US & Canada

David Cameron Washington visit leaves US media unmoved

Prime Minister David Cameron raises his glass in a toast an official dinner 14 March 2012
Image caption David Cameron's friendly visit drew little excitement in the US press

With no major policy announcements or diplomatic gaffes, US media coverage of David Cameron's visit to Washington was at least as focused on the style and the glamour as it was on the politics.

Thursday's Washington Post and New York Times splashed photos of the prime minister's visit on their front pages, but inside their writers appeared more concerned with dresses than diplomacy.

The Washington Post did lead with Mr Obama and Mr Cameron's comments on Syria,noting Mr Cameron's promise of new aid from Britain.

The visit as a whole, though, flew largely under the mass-market radar. Even Tuesday night's camera-ready visit to Ohio for a college basketball game failed to grab national attention.

"The visit, in contrast to Israeli Prime Minister Benjamin Netanyahu's tense reception last week, has been marked by the casual air between two men - "Barack" and "David," they call each other - who seem to genuinely get along,"Time notes.

"In fact, the trip has been so drama-free, it's hardly made news in the US. [Sports network] ESPN reported that Obama attended the basketball game, but declined to mention Cameron's presence."

Mr Cameron's words on the White House's South Lawn appeared not to be a high priority for CNN, which cut away from the prime minister's speech on Wednesday morning to discuss Mr Obama's remarks.

Left and right

For most, though, the state dinner on Wednesday night was real show-stopper, with the perennial dress comparison a key feature of much coverage..

The event was a mix of glamorous celebrities and Obama campaign donors,the New York Times reports.

Image caption There was genuine informality when Obama and Cameron watched a basketball game

"A seat at a state dinner is a relatively painless way for presidents to thank supporters and a time-honored perk of donordom. But Mr Obama has a particular large group of friends to thank: He has been holding fund-raising events at a far more rapid pace than his predecessors, hoping to build a cash advantage that will carry him to re-election."

Cable news network MSNBC judged the first ladiestied for the prize of best-dressed. George Clooney stole the show, seated at the head table with the Obamas and Camerons, and receiving a large portion of the press coverage.

After those festivities, the prime minister travelled north to visit New York City and Newark, New Jersey, where he met with Mayor Cory Booker. The New Jersey Star Ledgerreported from their walking tour around the city.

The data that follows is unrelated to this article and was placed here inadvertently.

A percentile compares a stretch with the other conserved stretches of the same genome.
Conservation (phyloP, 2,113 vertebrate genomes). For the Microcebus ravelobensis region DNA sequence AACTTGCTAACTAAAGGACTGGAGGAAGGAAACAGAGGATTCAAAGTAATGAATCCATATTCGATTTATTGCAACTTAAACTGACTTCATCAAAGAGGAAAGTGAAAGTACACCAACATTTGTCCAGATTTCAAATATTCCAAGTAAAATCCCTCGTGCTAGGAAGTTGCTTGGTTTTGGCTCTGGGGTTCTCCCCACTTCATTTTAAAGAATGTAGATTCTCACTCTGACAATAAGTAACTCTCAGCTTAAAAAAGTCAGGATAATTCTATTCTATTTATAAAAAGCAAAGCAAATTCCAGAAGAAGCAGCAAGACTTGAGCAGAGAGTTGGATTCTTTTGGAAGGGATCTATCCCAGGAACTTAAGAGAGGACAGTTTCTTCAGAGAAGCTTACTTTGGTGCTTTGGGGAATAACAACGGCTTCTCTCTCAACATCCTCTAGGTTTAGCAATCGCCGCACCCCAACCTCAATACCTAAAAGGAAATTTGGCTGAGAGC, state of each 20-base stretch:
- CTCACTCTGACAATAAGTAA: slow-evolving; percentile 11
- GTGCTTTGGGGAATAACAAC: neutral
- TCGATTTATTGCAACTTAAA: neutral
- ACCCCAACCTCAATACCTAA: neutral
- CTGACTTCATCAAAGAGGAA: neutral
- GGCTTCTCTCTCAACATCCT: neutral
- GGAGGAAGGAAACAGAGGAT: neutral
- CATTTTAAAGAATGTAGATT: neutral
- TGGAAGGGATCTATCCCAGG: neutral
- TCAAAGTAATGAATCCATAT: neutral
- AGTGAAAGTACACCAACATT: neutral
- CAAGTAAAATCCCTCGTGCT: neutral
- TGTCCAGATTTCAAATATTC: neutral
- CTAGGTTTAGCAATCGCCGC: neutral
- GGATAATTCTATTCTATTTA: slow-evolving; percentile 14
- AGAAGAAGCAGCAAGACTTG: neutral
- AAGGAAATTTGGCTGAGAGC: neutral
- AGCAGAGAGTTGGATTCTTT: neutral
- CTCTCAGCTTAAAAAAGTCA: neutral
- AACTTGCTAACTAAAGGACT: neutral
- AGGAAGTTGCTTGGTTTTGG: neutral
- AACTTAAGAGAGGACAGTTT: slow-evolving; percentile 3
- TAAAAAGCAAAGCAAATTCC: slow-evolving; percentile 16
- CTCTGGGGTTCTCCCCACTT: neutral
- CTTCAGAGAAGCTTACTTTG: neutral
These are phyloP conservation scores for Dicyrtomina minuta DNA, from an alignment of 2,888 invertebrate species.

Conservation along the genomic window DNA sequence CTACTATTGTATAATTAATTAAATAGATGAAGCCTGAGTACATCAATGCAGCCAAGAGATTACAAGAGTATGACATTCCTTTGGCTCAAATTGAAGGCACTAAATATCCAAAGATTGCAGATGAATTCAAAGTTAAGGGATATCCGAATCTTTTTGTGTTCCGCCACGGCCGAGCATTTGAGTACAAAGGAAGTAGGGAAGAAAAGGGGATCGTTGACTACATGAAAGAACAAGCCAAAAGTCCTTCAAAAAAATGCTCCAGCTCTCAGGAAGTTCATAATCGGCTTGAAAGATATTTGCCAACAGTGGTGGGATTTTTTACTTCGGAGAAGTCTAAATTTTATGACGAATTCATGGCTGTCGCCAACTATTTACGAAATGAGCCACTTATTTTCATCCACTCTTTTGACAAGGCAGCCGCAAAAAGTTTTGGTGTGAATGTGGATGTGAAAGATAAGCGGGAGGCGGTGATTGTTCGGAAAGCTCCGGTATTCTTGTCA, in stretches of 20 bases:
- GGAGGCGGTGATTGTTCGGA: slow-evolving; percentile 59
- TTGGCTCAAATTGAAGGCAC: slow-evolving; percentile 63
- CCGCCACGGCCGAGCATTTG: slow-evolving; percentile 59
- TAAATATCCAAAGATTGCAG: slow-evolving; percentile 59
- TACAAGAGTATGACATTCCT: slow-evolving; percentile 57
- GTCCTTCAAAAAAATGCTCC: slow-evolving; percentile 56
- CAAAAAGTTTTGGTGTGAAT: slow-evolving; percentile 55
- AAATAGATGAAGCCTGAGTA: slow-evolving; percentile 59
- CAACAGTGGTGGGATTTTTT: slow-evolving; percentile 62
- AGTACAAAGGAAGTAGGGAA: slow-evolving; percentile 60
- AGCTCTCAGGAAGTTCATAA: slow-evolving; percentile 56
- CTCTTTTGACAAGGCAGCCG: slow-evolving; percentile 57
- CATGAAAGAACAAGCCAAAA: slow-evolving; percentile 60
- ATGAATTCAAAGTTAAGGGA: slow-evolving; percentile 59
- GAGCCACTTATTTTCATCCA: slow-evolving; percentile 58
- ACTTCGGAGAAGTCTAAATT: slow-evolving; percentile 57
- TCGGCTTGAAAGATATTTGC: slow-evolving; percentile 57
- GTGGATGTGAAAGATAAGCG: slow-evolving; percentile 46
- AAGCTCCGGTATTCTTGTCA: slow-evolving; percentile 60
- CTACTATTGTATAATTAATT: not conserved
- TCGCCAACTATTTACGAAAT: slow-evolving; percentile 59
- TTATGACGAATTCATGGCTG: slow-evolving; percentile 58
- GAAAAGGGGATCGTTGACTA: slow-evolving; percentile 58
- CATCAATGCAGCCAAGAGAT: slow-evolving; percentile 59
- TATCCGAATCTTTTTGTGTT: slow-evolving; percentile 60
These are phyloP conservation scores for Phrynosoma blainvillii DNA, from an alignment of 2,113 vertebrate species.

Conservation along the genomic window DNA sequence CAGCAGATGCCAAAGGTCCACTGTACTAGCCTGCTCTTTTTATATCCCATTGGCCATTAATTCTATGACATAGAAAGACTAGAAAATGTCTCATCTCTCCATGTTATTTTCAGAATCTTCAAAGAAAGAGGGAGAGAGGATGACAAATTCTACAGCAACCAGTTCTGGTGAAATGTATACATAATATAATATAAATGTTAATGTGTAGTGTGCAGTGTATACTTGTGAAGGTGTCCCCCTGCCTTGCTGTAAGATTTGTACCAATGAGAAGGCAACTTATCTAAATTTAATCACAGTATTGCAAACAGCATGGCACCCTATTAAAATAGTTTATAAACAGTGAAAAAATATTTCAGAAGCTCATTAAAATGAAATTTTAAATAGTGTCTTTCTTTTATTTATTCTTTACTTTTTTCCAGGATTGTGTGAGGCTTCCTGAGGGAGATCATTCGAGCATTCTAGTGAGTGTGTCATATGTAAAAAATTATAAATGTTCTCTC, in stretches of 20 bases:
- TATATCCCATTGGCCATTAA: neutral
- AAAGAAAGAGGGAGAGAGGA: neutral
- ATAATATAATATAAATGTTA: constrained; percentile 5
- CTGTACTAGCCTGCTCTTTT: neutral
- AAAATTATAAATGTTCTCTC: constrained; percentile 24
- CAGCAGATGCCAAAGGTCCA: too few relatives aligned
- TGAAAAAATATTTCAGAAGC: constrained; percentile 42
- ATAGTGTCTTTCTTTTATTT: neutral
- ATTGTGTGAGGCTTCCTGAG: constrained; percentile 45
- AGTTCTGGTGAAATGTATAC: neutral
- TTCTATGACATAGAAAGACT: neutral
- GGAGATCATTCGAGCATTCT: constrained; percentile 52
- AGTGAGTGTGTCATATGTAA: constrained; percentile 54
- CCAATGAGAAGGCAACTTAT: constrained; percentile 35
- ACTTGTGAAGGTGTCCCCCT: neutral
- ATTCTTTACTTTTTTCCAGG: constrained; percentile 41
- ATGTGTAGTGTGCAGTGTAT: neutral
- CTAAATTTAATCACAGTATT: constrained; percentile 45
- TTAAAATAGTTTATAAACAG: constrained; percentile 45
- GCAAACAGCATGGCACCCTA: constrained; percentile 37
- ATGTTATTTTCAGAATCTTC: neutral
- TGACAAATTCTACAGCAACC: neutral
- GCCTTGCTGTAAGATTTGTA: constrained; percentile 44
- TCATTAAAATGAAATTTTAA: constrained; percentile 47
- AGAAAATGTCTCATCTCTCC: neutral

"He knew what was going on in Newark," Mr Booker said of Mr Cameron. "He asked specific questions about specific issues." Most major British cities are not run by elected mayors, and Mr Booker said the prime minister backed plans to change that.

Image caption Is the UK prime minister being seduced by American glamour?

With a wry sketch-writer's take on the visit, Dana Milbank of the Washington Postargues that the visithelps leaders on both sides of the Atlantic.

"British Prime Minister Tony Blair famously became President George W Bush's 'poodle' after he followed the United States into Iraq," Mr Milbank, a Post columnist, writes.

"Now it's the opposite relationship - an American politician from the left and a British prime minister from the right - but a similar dynamic is developing. This time, Cameron seems to be serving as Obama's guard dog, defending his American master against the Mitt Romneys and the Rick Santora."

Online, the enduring British fascination with the political relationship with Washington was put under a reverse-engineered microscope.

Writing for the Atlantic, Heather Horncriticises British journalistsfor their cynical take on Mr Cameron's trip on Air Force One, with the prime minister portrayed by some UK papers as just the latest British leader to be too-easily "seduced" by American power.

"But the suggestion that British prime ministers need to protect themselves from American glamor by staying in their own country seems a little much. This is Washington, not Vegas," she writes, before noting a lingering anger at the UK's Iraq war alliance with the US.

"In the decisions leading up to the Iraq war, I think it's fair to say Air Force One was not the biggest problem."

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